I would have preferred to receive the title of GVCI Chef of the Year as recognition of my work rather than because of the unpleasant events that occurred in Bangkok in the months of April and May this year.
You will remember that the economic centre of the city was held hostage by a large group of protestors who were able to cut it off with nasty, rudimentary bamboo barricades. It happened one morning that I witnessed the dousing of innumerable rags woven into the barriers with big tanks of gasoline, ready to be set on fire whenever the army attempted to approach.
It was a sad period, not so much because of the lack of income of commercial activities; Thailand had given me so much so I was willing to reciprocate with a bit of sacrifice in the name of a better democracy. But as the days passed, between promises of the removal of the barriers followed by denials to do so, a frustrating situation of stalemate was developed, in which in the state of total impotence, I started to form serious doubts about the choice of Thailand as the country in which to spend the second half of my working life. In those circumstances, I was no longer sure that I was making the right judgement, and I started to think of going to other countries. All the same, having lived almost two decades in this, in spite of everything, marvellous country, the option of starting everything again in another place did not attract me in the least.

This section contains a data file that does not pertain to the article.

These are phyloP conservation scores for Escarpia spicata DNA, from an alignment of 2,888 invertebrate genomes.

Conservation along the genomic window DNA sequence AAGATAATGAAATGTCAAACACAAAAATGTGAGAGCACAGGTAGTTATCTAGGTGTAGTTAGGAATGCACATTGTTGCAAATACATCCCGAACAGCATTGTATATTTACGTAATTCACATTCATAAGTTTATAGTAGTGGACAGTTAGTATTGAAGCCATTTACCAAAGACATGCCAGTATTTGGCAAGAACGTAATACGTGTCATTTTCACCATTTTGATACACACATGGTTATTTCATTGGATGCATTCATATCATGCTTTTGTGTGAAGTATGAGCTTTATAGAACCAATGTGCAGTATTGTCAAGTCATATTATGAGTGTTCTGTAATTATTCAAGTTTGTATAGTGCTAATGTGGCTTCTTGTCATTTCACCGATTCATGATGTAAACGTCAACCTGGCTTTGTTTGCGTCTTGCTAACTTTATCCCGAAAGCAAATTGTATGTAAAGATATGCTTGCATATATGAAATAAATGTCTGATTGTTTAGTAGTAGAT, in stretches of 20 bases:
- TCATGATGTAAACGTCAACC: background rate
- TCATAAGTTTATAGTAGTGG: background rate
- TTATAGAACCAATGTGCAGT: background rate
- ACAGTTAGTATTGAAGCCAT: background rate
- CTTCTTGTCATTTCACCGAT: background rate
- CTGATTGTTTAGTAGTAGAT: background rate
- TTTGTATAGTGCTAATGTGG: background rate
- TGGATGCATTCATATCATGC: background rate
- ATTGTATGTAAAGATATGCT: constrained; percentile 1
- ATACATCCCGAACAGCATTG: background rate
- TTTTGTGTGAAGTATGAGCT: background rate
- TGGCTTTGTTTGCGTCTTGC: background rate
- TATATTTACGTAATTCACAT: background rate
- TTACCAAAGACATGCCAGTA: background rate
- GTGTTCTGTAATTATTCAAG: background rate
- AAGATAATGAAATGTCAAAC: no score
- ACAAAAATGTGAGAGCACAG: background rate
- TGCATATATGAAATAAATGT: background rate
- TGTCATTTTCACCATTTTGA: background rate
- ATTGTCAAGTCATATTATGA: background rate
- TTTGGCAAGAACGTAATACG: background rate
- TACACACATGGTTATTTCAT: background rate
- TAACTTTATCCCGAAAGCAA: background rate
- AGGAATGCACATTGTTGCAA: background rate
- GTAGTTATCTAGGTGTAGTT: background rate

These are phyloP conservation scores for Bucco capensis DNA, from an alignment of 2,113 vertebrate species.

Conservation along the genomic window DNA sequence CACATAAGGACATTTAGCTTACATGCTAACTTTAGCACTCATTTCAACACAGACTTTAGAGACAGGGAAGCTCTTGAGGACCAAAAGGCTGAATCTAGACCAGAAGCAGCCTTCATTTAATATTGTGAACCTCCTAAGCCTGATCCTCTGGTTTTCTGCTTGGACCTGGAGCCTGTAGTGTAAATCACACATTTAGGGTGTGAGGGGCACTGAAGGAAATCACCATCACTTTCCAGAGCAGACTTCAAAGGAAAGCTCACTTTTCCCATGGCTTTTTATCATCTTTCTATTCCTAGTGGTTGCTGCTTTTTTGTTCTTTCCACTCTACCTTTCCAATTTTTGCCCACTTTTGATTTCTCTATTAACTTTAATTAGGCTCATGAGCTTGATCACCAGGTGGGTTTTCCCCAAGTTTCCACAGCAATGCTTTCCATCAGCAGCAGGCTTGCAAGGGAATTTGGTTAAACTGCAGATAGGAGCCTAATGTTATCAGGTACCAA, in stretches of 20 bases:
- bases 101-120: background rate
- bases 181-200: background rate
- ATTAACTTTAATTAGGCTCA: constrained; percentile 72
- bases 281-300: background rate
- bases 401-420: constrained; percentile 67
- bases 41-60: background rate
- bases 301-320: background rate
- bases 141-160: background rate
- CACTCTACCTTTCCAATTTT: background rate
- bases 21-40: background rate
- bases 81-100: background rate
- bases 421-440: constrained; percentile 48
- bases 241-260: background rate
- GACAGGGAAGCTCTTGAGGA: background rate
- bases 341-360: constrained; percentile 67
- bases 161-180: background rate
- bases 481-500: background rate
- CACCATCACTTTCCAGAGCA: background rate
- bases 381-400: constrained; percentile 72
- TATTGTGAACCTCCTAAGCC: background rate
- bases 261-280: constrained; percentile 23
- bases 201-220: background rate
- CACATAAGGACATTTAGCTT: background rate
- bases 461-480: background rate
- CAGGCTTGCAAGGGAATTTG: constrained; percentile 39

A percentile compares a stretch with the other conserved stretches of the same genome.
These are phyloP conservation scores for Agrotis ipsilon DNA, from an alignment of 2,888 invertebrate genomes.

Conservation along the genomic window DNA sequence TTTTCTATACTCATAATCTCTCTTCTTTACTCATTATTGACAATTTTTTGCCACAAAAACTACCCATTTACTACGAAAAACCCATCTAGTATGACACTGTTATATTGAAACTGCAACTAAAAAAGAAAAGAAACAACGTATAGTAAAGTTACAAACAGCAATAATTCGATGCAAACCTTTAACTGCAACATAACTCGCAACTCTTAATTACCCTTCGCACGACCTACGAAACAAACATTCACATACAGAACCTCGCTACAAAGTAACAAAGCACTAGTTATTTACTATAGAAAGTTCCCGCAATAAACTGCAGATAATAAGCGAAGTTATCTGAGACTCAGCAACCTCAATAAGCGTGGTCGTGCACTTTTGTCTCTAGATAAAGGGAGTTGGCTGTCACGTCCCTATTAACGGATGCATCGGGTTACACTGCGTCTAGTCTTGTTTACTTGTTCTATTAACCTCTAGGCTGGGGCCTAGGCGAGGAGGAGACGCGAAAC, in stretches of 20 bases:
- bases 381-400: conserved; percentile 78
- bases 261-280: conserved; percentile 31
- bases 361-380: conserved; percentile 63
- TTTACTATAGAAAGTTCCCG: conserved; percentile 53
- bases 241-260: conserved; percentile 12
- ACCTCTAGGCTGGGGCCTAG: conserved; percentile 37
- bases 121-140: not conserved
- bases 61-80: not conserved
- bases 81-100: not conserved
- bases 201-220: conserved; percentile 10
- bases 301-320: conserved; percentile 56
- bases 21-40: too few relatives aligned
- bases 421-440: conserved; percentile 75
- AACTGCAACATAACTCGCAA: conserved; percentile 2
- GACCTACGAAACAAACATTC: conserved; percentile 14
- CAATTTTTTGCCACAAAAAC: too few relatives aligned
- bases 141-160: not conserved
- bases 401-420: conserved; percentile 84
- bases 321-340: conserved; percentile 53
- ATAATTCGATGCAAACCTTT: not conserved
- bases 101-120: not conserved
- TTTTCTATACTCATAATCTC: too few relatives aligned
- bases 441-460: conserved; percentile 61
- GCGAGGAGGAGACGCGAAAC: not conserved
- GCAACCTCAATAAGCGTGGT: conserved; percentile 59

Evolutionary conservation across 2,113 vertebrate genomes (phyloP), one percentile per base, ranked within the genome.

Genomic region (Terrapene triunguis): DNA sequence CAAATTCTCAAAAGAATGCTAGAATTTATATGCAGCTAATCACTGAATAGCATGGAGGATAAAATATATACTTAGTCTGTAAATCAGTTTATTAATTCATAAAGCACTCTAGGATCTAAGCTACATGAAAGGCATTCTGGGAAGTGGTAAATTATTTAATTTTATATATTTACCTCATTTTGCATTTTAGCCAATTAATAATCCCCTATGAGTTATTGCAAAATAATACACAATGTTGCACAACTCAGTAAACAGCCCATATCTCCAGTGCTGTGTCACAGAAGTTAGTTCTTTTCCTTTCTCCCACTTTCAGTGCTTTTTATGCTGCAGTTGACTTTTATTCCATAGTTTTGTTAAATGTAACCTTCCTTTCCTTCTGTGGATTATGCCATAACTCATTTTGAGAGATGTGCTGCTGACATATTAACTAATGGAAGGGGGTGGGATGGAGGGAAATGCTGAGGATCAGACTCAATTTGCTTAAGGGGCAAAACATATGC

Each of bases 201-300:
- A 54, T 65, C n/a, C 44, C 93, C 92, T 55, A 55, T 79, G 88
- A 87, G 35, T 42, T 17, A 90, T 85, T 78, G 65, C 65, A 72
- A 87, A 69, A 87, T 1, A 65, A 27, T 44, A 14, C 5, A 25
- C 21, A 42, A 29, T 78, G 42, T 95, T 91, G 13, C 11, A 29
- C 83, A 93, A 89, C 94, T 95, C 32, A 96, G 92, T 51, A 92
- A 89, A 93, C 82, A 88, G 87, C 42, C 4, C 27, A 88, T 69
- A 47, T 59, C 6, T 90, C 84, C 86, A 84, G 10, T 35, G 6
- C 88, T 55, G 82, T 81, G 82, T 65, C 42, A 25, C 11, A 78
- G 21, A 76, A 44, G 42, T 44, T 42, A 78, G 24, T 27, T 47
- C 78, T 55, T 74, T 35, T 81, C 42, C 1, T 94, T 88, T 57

Those two months, the restaurant stayed open during the week to give service to the residents of what had already turned into the ‘Red Zone’, to those who dared to venture out of their homes and to those few who audaciously went back to their offices.
It was good exercise of business economy to cancel the products ordered that regularly arrive from Europe and to try not to waste those already in the refrigerator and in the stockrooms by inventing alternative meals. The personnel were given holiday till New Years Day, then we invented different maintenance jobs, amongst which was the painting of the kitchen and the stockrooms.
In the afternoons, when I walked around in the centre, I was under the impression that the majority of the demonstrators did not have a notion of why they were there; they were mainly simple people, recruited in the countryside that was still too dry for sowing rice. I bumped into men and women, equipped with towels and soap, looking for some unlikely current of water for washing themselves. Day and night, the centre of Bangkok was held hostage by the deafening choruses of the shift leaders, who, on top of enormous speakers, made the atmosphere quite sinister.
At night, I stayed alone at home, my family had lengthened its holiday in Italy and with the curfew that started at 8:00 pm, I spent the nights on the internet keeping friends and relatives calm.
After two months of the exhausting and frustrating lulls in the negotiations between the government and the demonstrators, the army finally started to recover the heart of the metropolis and the retreat of the protesters left behind a wake of useless devastation and indelible injuries.
During those two months of turmoil, the solidarity between restaurateurs and owners of commercial activities located within the area invaded by the demonstrators was great; and often a thought was passionately stated amongst us: to start again with even more decisiveness and determination, to roll up our sleeves to always raise the quality of our activities and to work with dedication and passion to elevate even more the culinary fame of our great city.
Thanking you for the recognition received, I wish you good work.
Gianni Favro, Bangkok